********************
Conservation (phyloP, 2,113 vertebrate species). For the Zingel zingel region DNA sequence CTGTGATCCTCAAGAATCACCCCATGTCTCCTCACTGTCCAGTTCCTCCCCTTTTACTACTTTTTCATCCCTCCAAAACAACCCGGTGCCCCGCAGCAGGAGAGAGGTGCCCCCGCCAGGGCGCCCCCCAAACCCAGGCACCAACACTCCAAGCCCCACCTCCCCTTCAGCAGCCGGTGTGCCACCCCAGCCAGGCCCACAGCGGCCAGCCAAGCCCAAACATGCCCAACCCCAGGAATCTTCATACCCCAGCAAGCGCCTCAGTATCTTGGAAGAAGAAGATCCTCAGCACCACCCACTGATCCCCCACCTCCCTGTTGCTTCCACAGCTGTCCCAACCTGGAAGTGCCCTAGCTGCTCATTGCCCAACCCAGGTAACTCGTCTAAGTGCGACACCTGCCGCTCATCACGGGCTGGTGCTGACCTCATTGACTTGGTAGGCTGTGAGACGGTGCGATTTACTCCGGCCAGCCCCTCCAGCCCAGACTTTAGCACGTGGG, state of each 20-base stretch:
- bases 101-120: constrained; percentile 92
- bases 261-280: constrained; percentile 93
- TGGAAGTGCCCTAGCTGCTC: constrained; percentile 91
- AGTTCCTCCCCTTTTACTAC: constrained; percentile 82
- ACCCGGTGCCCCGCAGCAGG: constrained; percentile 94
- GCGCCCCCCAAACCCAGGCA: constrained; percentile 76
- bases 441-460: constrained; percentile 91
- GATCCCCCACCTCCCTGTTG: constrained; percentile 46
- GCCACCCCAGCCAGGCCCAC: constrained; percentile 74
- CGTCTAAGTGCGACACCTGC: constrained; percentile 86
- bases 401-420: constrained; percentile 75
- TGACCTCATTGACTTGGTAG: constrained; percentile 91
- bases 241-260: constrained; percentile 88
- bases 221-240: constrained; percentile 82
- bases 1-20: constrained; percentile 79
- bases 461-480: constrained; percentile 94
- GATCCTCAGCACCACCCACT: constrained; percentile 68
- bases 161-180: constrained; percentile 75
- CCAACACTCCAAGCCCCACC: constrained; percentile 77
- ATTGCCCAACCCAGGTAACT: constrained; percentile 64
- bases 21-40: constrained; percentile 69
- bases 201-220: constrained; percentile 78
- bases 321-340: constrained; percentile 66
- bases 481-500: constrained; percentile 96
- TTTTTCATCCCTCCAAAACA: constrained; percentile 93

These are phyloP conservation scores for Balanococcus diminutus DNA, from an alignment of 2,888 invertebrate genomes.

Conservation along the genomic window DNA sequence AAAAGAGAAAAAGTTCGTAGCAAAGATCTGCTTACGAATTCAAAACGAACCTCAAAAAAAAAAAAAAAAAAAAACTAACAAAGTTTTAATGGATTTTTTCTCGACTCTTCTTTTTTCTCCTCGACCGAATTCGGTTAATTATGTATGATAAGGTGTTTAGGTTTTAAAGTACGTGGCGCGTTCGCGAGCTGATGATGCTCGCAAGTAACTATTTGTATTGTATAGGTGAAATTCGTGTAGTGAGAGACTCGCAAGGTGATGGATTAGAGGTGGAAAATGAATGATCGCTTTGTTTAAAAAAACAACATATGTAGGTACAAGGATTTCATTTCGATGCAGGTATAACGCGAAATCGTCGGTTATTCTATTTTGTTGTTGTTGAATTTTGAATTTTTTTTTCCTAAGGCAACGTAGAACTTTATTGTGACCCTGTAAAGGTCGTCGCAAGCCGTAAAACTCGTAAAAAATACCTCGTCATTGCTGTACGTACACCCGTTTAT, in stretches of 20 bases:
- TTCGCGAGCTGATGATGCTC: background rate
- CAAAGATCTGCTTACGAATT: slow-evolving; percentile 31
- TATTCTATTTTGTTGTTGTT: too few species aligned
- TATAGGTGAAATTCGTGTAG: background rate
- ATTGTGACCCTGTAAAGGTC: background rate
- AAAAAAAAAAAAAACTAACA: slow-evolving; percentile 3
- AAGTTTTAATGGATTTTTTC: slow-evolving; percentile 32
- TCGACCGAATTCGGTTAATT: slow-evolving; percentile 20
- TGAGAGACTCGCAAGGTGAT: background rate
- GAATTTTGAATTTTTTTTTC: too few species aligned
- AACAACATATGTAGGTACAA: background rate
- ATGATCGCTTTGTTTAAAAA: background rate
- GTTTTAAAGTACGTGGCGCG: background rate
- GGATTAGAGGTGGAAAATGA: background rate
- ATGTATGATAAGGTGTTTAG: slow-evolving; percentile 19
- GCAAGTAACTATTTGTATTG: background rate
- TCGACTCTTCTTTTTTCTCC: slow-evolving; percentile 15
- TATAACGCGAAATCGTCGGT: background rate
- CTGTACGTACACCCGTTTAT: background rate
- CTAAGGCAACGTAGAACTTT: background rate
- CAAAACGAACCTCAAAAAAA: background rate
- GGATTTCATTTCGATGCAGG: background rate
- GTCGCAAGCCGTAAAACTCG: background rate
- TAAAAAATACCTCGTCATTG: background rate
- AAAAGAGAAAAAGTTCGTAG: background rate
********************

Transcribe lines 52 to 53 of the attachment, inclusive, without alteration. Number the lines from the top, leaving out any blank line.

- TAAAAAATACCTCGTCATTG: background rate
- AAAAGAGAAAAAGTTCGTAG: background rate